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Group Reads: Moderator's Choice > Author Q&A: Michael Farris Smith: June 2020

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message 1: by Tom, "Big Daddy" (last edited May 29, 2020 09:01AM) (new) - rated it 5 stars

Tom Mathews | 2646 comments Mod
A frequent contributor to our group, Michael Farris Smith has offered to answer questions about his latest book, Blackwood. Please make him feel welcome and post your questions here.


message 2: by Tom, "Big Daddy" (new) - rated it 5 stars

Tom Mathews | 2646 comments Mod
Hi Michael. Welcome back to the Trail. I'm about halfway through Blackwood and am really enjoying it. One thing that strikes me from this and other of your books that I have read is that most of your characters are what my folks would call down and out. What is it about socially disadvantaged characters that makes them a central theme to your books? Similarly, do you take inspiration from other authors when you write? I ask this as there is one family in this book that could have driven into town straight off of Tobacco Road.


message 3: by Laura, "The Tall Woman" (new) - rated it 5 stars

Laura | 2121 comments Mod
Welcome back Michael. So excited that you agreed to join us while we read your newest book.

I’ve heard of musicians that keep a notepad by their bed, so when they wake up in the middle of the night with lyrics for new material they can write it down. Are you constantly scribbling ideas for new books and then piece them together? What does the new book process look like for you?


message 4: by Diane, "Miss Scarlett" (new) - rated it 5 stars

Diane Barnes | 4115 comments Mod
I was reading along in Blackwood about the child left at the charity store in Tunica because the father of the family in the Cadillac didn't want another mouth to feed. It rang a bell with me, so I picked up my copy of The Fighter and read the first page or two, and there it was. That baby in Blackwood grew up to be Jack Boucher. Did you know you were going to write this book when you were writing The Fighter, or did you add that detail as you were writing Blackwood? I love it when characters and events from one book are alluded to in a subsequent one, it adds a connection that makes it seem real.


message 5: by Michael (new) - added it

Michael Smith Tom wrote: "Hi Michael. Welcome back to the Trail. I'm about halfway through Blackwood and am really enjoying it. One thing that strikes me from this and other of your books that I have read is..."

Hi all, it's nice to be back and hope everyone is staying safe and well wherever you are.

Okay, Tom. Honestly, I don't really know what draws me to these types of characters. I just know that I want my characters to be as desperate as possible, socially, physically, economically, whatever. My favorite writers do this so I guess it rubs off. It's also part of what I notice and feel in the modern world around me. I mean, we live in a country where nearly 20 percent of kids live at or below the poverty line, who then grow up to be teenagers and adults. It's difficult for me to ignore, I guess.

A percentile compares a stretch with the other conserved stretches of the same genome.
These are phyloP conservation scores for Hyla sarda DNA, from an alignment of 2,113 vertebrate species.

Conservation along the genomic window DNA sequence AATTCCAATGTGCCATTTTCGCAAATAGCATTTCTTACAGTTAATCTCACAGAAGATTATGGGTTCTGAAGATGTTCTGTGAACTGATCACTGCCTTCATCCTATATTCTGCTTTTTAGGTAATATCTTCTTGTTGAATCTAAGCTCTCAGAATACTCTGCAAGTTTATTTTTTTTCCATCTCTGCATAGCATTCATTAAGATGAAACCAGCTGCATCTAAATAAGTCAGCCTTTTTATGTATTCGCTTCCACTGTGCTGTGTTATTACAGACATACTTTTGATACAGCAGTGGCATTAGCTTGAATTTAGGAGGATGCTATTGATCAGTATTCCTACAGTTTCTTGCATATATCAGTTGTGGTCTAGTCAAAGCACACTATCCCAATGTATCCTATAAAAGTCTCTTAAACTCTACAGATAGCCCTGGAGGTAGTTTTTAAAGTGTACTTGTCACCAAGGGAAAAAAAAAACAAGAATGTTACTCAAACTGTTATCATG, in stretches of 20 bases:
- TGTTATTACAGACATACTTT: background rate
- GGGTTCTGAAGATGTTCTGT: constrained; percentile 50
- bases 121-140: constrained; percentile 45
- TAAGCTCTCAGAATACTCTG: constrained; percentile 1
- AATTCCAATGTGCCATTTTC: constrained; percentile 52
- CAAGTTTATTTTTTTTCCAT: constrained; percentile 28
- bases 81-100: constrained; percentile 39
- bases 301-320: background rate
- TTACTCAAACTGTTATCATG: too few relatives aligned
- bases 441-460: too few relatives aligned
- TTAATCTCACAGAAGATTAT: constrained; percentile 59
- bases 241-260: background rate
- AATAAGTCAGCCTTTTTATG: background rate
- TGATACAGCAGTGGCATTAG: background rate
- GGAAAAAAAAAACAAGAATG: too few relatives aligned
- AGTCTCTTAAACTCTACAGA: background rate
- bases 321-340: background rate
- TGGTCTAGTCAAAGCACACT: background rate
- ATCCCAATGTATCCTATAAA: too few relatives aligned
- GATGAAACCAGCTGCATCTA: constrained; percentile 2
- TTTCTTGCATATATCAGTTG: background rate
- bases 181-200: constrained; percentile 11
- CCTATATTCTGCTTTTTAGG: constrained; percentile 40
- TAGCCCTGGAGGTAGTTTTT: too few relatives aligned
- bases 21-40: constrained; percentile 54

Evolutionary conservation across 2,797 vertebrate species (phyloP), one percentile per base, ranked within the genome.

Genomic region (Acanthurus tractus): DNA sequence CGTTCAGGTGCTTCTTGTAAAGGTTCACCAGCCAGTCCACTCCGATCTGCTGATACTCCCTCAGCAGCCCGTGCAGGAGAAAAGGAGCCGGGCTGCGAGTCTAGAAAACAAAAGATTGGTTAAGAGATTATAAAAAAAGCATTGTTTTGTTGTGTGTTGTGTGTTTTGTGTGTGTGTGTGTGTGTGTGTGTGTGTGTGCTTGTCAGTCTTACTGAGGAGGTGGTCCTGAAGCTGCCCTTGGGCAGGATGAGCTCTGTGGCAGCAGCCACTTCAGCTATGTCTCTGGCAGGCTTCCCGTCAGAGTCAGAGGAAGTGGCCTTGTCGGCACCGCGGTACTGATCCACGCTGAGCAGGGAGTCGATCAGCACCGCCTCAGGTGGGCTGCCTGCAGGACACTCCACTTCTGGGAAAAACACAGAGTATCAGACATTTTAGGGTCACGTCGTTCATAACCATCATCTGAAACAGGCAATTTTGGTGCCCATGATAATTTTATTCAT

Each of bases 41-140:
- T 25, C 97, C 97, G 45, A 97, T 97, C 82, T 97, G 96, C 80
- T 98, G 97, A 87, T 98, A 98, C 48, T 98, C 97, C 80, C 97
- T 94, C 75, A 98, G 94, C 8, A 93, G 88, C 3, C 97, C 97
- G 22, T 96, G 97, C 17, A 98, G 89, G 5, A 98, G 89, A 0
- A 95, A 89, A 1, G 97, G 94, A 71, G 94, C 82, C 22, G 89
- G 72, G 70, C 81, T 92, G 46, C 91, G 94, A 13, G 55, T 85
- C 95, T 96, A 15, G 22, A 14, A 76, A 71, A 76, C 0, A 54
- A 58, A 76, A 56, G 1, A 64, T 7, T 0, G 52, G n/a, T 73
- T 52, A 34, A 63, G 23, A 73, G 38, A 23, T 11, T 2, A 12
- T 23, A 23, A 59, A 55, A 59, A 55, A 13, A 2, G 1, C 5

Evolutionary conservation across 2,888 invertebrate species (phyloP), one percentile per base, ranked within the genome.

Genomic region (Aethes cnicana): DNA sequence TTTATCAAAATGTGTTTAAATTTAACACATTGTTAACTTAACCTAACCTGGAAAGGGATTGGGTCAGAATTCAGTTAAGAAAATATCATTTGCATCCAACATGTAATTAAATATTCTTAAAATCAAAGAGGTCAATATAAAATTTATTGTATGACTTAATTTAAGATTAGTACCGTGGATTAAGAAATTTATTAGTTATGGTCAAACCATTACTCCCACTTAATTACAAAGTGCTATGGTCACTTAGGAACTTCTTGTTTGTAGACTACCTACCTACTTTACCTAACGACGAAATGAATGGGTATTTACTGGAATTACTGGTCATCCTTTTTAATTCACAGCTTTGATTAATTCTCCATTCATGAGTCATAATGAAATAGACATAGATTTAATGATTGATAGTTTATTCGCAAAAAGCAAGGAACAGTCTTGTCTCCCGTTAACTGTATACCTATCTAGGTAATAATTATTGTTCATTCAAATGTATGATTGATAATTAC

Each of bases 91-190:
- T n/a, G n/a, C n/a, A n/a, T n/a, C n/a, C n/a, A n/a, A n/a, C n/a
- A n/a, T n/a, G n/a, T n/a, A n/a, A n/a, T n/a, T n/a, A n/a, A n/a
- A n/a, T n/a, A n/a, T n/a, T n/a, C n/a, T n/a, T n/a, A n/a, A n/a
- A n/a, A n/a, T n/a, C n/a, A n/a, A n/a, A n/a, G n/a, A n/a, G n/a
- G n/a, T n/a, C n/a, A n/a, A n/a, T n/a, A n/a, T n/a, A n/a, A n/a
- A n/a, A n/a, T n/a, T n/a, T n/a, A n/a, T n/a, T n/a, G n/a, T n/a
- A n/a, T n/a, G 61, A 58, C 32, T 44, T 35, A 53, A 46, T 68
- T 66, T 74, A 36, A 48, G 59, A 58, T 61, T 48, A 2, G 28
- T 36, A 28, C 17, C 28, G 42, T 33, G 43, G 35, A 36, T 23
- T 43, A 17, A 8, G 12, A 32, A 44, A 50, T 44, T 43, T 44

As to the other question, I don't really think about other authors or books while I'm working on a novel, but do in between. Not sure if that's what you meant.


message 6: by Michael (new) - added it

Michael Smith Laura wrote: "Welcome back Michael. So excited that you agreed to join us while we read your newest book.

I’ve heard of musicians that keep a notepad by their bed, so when they wake up in the middle of the nig..."


Hi Laura. Good question. If I gave you my phone, you'd find the rough trail of my last few novels, ideas jotted down in Notes as they occur to me, even bits of dialogue that struck me, knowing that was the reaction I'd been waiting on. It happens all the time, middle of the night, driving, in the middle of dinner. I've learned when it hits you, write it down or you'll lose it.


message 7: by Michael (new) - added it

Michael Smith Diane wrote: "I was reading along in Blackwood about the child left at the charity store in Tunica because the father of the family in the Cadillac didn't want another mouth to feed. It rang a bell with me, so I..."

Hi Diane. I didn't know those Bouchers were the man, woman, and boy until I was damn near done with what I thought was the final draft of Blackwood. The man, woman, and boy were there, I just wasn't real sure who they were, and it bothered me. So I went back and drove them into town, instead of just starting the story with them already there. When I did, they were driving a "foul running Cadillac." Like you, I picked up The Fighter and looked at the opening scene, knowing I'd heard that phrase. And there it was, they are driving a "foul running Cadillac" when Jack is abandoned, and the light bulb went off and the gong sounded, that's them.